To share this is not only hard & heartbreaking, but it is important for me. If we are ever going to remove the stigma associated with all mental health illnesses, not just depression, then we need to stand up & be honest, however hard. Last month I found out I have a broken personality.
Don’t laugh! It’s not as funny or as uncommon as you’d think. There was probably only my husband (& my mum had she still been with us) that would have agreed with this.
I am generally seen as bubbly, funny, caring & confident, but I have developed this over time. Having suffered with depression, anxiety for many years & aware that a more serious diagnosis was approaching, I jumped at the opportunity to attend a Mental Health First Aid course with my work colleagues. It was extremely useful, but there was some difficult content & throughout the course I experienced some anxiety. I’ve suffered with anxiety before so being sensible took a couple of days to self-care, working from home as I have a great job where this flexibility is possible.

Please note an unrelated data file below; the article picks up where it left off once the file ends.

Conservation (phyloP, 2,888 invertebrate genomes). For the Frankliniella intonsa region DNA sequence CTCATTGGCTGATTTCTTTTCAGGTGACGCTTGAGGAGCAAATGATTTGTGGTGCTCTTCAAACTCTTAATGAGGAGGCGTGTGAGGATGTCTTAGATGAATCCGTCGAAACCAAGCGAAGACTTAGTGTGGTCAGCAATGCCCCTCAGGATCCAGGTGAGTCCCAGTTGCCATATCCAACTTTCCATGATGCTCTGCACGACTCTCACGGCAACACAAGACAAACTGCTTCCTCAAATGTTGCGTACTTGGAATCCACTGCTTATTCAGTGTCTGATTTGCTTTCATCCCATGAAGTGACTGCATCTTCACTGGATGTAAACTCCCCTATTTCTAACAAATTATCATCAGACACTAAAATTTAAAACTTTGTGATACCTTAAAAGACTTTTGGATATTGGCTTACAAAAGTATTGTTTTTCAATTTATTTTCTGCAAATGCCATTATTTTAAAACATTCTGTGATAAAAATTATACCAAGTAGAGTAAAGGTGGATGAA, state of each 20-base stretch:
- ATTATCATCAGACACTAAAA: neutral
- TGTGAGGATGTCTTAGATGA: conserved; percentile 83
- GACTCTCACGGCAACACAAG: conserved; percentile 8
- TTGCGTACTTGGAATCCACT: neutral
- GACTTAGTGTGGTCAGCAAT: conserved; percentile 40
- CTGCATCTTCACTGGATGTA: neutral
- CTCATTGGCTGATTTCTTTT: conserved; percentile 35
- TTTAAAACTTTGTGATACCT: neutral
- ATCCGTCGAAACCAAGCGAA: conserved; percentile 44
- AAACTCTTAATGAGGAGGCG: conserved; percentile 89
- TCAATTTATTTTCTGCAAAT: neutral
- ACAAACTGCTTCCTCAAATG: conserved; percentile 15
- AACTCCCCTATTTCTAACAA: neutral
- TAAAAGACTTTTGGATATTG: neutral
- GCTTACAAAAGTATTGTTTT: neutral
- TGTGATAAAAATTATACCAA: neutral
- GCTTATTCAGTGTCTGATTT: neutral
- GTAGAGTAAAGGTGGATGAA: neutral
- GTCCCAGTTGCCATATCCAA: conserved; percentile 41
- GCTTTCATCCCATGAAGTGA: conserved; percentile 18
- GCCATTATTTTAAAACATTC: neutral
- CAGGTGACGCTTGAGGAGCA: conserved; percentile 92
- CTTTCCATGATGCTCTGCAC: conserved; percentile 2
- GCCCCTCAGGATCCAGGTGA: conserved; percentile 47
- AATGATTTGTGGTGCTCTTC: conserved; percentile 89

Just 5 days later I had my next appointment with my psychiatrist & I was diagnosed with Emotionally Unstable Personality Disorder, previously known as Borderline Personality Disorder. Now let’s be honest, neither are hardly a complimentary description are they? They are not an aspiration in life or something you’d like to add to your CV. Believe me, it’s not easy to accept either. Suddenly, even though I knew it was coming, I was labelled! I had been seeing the community mental health team on & off for 3 years, but now it was real.
I’ve had to take some time to digest this information, especially the 18 month waiting list for DBT treatment which broke me. But now I have my positive pants on & want to be brave & brush off the stigma & started with the mind website, which was a perfect research tool for me & my family & friends – feel free to check it out EUPD at Mind https://www.mind.org.uk/information-support/types-of-mental-health-problems/borderline-personality-disorder-bpd/#.WomJ1nCnzYU
Basically I can often feel things more intensely than others, from worries, to compassion. I see my empathy as a gift, even though this means I’ll cry at the most inappropriate times.
I’m back to work this week & cant wait as I’m very lucky to love my job. I get to travel, meet people who change lives & help my boss to make a difference. So far this blog is my biggest step to recovery, along with returning to work, an anxiety pack for my bag & a dramatic hair dye to purple (husband is not yet convinced)!
I’ll do my best to my best to share my journey ups & downs with my usual sense of humour (or at least I find myself funny)! And these two little angels (at times) will keep me going. Because I want to be “well” for them.
My daughters meeting Nadiya